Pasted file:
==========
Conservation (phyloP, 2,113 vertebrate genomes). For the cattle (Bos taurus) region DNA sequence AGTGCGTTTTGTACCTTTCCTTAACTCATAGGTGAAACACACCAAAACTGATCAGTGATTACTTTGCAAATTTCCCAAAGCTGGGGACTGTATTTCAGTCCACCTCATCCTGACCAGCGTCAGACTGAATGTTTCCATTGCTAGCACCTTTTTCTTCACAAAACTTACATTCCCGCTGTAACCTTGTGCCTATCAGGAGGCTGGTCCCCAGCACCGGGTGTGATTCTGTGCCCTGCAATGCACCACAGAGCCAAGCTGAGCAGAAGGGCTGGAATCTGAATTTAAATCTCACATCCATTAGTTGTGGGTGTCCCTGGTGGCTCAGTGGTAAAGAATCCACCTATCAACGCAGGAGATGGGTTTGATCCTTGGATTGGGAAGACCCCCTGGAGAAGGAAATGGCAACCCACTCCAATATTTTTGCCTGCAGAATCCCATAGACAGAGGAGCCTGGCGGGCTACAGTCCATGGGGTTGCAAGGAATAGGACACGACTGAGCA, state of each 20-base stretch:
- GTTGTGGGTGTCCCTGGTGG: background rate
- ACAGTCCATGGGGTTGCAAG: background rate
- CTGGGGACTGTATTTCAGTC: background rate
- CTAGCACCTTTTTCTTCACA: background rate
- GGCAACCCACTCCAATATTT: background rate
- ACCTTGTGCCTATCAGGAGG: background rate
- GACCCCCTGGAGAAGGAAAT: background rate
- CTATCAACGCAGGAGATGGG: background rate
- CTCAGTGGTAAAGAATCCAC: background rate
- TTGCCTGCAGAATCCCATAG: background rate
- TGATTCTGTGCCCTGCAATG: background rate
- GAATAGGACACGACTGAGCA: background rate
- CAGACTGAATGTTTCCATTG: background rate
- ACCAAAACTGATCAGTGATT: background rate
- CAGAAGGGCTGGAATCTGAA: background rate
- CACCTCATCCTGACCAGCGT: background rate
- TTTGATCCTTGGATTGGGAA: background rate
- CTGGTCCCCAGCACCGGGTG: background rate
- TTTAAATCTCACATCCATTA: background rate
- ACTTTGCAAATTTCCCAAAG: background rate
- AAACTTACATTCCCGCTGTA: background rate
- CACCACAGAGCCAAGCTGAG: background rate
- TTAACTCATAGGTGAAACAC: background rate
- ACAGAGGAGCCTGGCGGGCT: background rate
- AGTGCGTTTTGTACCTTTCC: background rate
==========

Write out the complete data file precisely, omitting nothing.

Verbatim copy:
Conservation (phyloP, 2,113 vertebrate genomes). For the cattle (Bos taurus) region DNA sequence AGTGCGTTTTGTACCTTTCCTTAACTCATAGGTGAAACACACCAAAACTGATCAGTGATTACTTTGCAAATTTCCCAAAGCTGGGGACTGTATTTCAGTCCACCTCATCCTGACCAGCGTCAGACTGAATGTTTCCATTGCTAGCACCTTTTTCTTCACAAAACTTACATTCCCGCTGTAACCTTGTGCCTATCAGGAGGCTGGTCCCCAGCACCGGGTGTGATTCTGTGCCCTGCAATGCACCACAGAGCCAAGCTGAGCAGAAGGGCTGGAATCTGAATTTAAATCTCACATCCATTAGTTGTGGGTGTCCCTGGTGGCTCAGTGGTAAAGAATCCACCTATCAACGCAGGAGATGGGTTTGATCCTTGGATTGGGAAGACCCCCTGGAGAAGGAAATGGCAACCCACTCCAATATTTTTGCCTGCAGAATCCCATAGACAGAGGAGCCTGGCGGGCTACAGTCCATGGGGTTGCAAGGAATAGGACACGACTGAGCA, state of each 20-base stretch:
- GTTGTGGGTGTCCCTGGTGG: background rate
- ACAGTCCATGGGGTTGCAAG: background rate
- CTGGGGACTGTATTTCAGTC: background rate
- CTAGCACCTTTTTCTTCACA: background rate
- GGCAACCCACTCCAATATTT: background rate
- ACCTTGTGCCTATCAGGAGG: background rate
- GACCCCCTGGAGAAGGAAAT: background rate
- CTATCAACGCAGGAGATGGG: background rate
- CTCAGTGGTAAAGAATCCAC: background rate
- TTGCCTGCAGAATCCCATAG: background rate
- TGATTCTGTGCCCTGCAATG: background rate
- GAATAGGACACGACTGAGCA: background rate
- CAGACTGAATGTTTCCATTG: background rate
- ACCAAAACTGATCAGTGATT: background rate
- CAGAAGGGCTGGAATCTGAA: background rate
- CACCTCATCCTGACCAGCGT: background rate
- TTTGATCCTTGGATTGGGAA: background rate
- CTGGTCCCCAGCACCGGGTG: background rate
- TTTAAATCTCACATCCATTA: background rate
- ACTTTGCAAATTTCCCAAAG: background rate
- AAACTTACATTCCCGCTGTA: background rate
- CACCACAGAGCCAAGCTGAG: background rate
- TTAACTCATAGGTGAAACAC: background rate
- ACAGAGGAGCCTGGCGGGCT: background rate
- AGTGCGTTTTGTACCTTTCC: background rate